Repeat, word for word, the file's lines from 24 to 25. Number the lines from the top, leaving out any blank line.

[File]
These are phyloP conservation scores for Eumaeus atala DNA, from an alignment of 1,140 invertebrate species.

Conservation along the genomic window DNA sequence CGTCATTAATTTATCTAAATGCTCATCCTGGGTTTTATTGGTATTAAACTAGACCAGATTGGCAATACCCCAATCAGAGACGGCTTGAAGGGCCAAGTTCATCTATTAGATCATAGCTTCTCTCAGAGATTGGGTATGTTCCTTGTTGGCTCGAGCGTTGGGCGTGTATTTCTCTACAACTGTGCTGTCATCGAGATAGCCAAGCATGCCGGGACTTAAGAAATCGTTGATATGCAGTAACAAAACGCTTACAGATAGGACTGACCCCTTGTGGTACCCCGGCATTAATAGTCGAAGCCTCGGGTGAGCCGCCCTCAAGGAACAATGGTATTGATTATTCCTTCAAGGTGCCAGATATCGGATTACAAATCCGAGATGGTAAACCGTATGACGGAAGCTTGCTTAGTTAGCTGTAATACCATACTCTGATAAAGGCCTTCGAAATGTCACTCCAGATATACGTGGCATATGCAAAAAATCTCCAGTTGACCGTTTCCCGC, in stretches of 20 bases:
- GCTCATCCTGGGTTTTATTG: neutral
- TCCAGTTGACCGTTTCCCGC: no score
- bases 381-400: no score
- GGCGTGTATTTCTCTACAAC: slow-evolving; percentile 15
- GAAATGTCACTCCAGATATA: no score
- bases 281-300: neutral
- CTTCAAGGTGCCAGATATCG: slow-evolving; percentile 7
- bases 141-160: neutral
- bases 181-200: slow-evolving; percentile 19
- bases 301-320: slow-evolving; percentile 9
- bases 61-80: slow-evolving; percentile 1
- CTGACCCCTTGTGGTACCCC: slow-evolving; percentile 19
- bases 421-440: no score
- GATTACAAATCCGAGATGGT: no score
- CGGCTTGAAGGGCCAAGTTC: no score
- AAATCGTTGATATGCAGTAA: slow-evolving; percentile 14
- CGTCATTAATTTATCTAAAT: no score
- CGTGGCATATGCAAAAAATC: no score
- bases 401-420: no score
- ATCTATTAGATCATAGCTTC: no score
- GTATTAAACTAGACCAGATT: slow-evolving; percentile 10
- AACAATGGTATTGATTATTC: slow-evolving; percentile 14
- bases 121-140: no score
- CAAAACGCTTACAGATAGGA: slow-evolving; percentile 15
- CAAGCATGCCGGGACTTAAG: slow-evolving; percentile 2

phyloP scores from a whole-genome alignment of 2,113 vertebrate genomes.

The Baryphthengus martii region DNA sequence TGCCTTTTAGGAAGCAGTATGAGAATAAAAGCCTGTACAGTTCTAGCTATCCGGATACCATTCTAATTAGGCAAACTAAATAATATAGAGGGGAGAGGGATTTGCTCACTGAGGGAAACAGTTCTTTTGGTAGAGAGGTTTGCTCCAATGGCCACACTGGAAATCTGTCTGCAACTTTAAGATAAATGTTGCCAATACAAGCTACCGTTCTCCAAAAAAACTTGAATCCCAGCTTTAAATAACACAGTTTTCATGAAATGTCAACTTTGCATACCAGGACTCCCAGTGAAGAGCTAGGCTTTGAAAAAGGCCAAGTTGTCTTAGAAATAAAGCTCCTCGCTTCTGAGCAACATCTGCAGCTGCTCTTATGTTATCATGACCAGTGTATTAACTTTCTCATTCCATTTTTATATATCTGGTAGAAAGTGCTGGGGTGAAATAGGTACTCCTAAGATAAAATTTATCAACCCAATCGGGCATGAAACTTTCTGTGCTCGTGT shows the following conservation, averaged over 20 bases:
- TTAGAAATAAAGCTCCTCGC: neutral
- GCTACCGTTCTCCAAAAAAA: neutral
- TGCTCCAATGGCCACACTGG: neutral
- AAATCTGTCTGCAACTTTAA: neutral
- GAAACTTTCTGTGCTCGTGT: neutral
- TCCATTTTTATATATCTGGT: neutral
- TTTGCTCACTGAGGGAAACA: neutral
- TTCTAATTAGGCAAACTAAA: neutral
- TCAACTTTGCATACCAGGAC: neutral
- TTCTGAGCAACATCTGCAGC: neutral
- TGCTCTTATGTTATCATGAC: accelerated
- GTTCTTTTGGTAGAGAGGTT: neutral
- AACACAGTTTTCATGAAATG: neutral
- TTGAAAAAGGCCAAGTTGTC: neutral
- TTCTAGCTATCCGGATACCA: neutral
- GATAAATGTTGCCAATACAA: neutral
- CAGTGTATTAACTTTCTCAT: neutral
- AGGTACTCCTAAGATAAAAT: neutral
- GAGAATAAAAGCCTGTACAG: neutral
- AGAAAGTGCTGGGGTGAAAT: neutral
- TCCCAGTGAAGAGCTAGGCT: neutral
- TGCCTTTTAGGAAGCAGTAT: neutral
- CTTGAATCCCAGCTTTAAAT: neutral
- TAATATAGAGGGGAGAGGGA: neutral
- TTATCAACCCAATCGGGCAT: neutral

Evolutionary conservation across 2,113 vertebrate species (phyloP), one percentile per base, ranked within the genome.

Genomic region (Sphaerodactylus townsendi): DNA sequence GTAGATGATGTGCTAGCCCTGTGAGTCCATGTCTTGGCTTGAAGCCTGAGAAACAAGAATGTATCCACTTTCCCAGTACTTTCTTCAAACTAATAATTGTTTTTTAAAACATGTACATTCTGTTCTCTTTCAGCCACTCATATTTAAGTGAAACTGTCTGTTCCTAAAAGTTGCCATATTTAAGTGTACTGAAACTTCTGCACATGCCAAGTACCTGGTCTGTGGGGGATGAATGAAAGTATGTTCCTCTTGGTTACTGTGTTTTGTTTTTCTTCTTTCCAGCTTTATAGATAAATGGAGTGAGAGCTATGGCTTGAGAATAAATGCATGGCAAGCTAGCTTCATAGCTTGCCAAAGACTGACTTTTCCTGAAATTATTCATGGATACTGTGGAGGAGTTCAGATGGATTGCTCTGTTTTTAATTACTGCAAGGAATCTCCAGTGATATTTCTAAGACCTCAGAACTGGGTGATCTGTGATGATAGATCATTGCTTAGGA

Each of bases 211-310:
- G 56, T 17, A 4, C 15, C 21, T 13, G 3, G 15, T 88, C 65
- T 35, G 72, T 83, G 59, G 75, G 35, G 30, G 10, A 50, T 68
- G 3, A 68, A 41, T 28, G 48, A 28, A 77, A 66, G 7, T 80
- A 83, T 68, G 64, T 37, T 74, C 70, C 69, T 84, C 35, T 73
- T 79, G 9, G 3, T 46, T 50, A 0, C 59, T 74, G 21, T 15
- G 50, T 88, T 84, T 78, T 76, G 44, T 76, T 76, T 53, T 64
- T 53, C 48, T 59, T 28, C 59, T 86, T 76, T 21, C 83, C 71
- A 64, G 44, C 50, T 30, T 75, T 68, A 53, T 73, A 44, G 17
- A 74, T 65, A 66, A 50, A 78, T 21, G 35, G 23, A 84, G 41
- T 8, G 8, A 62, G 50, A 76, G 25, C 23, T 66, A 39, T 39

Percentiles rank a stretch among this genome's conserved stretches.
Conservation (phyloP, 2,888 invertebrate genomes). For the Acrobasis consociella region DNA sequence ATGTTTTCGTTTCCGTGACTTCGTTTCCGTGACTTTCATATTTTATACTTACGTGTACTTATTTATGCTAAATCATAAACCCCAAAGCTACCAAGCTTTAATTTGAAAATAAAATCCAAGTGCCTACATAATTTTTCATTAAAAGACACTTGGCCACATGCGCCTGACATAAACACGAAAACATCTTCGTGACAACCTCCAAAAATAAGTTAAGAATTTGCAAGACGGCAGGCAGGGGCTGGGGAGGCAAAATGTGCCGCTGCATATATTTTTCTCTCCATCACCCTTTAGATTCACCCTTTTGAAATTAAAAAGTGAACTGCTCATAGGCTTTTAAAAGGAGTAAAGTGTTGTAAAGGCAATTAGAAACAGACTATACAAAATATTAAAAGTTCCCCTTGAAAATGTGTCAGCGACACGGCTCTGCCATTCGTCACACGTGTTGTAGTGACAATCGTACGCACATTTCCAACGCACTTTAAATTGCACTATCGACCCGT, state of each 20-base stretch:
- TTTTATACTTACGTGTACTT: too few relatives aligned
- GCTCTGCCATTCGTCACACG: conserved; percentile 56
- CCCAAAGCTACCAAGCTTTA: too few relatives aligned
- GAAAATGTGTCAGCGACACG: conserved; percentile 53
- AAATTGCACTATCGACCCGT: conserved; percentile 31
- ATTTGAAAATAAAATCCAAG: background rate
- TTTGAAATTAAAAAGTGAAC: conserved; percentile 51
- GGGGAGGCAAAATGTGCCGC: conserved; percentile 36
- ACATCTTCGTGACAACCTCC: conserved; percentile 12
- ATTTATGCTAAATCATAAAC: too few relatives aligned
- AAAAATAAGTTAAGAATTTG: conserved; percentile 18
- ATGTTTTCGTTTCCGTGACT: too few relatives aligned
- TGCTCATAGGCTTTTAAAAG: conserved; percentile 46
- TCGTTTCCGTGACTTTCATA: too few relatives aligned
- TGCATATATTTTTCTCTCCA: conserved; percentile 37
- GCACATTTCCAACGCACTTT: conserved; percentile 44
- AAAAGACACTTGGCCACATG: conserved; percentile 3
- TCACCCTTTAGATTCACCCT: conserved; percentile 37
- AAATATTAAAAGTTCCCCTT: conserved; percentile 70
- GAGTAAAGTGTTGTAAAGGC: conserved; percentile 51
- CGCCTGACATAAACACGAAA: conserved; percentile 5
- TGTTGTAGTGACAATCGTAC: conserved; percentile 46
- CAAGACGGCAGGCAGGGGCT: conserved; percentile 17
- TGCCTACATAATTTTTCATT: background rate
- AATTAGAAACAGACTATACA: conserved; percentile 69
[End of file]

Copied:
- AACAATGGTATTGATTATTC: slow-evolving; percentile 14
- bases 121-140: no score